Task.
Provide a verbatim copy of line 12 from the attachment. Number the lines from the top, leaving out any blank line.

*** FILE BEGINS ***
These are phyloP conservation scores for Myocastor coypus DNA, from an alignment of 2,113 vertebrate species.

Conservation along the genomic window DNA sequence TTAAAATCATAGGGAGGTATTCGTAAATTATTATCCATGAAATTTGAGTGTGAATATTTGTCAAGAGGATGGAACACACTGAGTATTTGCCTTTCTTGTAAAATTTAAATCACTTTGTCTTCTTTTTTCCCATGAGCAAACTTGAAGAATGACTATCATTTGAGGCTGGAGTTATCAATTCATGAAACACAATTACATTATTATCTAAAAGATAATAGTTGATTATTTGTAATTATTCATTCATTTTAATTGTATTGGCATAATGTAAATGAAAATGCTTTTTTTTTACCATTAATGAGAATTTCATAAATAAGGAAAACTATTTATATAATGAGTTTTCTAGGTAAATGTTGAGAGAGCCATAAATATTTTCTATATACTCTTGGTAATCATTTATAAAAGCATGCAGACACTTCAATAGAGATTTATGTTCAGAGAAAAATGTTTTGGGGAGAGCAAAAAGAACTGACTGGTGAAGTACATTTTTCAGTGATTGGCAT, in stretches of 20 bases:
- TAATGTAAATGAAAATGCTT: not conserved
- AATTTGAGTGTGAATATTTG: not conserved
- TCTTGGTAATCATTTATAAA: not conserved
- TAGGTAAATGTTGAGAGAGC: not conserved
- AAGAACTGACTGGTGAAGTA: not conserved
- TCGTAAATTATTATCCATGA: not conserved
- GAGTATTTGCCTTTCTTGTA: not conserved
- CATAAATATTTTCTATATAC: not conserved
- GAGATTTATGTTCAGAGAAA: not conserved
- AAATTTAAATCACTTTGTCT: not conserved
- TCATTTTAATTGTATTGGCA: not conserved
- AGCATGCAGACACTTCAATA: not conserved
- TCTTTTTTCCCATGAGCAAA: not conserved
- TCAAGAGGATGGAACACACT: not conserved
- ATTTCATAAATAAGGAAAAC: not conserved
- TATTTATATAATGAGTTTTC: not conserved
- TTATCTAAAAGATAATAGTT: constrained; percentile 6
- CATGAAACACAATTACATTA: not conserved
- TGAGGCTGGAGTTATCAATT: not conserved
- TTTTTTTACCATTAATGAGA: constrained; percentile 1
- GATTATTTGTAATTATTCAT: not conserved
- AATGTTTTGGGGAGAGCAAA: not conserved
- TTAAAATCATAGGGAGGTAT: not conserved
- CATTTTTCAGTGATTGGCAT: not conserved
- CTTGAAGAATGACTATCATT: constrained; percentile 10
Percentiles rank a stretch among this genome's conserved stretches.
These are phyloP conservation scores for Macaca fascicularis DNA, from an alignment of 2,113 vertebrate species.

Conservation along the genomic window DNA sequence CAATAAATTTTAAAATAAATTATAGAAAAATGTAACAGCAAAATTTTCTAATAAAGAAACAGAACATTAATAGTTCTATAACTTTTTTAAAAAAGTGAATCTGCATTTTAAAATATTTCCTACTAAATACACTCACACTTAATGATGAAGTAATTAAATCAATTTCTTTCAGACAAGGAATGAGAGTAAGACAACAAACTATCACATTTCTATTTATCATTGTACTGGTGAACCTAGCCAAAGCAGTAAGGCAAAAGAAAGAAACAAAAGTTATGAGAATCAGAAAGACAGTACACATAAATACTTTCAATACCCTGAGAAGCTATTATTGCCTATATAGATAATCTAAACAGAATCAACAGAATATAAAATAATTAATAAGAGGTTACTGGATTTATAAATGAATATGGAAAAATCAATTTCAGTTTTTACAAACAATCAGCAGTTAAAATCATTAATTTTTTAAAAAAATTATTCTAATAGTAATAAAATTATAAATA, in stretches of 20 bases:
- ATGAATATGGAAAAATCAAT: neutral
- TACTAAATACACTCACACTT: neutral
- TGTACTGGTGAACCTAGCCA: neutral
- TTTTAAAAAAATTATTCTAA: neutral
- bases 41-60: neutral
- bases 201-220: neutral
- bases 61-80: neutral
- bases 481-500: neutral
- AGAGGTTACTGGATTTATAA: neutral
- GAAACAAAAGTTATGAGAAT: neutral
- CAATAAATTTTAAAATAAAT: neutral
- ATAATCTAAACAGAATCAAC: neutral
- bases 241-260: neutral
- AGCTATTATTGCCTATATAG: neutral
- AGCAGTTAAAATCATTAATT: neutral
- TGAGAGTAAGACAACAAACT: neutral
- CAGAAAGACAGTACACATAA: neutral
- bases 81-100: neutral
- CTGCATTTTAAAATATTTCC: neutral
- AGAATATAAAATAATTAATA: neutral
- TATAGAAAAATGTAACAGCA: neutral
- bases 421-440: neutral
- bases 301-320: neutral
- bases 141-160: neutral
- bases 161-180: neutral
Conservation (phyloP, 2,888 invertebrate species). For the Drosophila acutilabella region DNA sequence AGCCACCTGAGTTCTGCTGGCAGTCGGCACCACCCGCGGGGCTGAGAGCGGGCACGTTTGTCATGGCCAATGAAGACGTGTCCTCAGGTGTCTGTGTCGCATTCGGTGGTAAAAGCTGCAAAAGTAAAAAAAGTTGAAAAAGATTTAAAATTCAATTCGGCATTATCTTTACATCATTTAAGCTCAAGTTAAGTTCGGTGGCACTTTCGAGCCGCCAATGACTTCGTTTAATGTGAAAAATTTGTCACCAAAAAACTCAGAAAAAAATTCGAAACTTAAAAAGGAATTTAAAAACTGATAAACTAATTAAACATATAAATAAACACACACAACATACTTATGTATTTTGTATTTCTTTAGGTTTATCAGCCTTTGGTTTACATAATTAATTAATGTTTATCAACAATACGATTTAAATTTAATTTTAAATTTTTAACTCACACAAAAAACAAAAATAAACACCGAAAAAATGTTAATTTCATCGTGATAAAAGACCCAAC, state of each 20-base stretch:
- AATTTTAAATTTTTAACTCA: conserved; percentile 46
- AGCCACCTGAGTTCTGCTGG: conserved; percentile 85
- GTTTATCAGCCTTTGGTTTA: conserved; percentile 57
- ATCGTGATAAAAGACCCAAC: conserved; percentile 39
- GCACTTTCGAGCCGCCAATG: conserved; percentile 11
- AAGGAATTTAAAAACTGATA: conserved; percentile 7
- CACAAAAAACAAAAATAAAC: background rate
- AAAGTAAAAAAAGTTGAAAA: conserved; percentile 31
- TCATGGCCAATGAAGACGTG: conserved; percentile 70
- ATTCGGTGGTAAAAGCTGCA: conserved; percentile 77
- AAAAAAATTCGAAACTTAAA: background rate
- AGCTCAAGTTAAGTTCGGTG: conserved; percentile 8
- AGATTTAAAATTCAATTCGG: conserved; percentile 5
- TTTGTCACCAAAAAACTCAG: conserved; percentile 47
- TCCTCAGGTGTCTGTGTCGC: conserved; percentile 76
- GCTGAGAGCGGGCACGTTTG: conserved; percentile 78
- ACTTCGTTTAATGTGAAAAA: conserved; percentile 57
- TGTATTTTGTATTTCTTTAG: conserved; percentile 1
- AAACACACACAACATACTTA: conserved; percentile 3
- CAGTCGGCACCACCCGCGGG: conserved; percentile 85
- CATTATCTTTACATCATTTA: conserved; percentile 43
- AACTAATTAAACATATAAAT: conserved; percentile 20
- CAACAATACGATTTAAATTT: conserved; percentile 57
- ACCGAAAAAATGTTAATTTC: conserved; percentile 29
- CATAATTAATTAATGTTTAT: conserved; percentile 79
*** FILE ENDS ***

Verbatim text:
- AAATTTAAATCACTTTGTCT: not conserved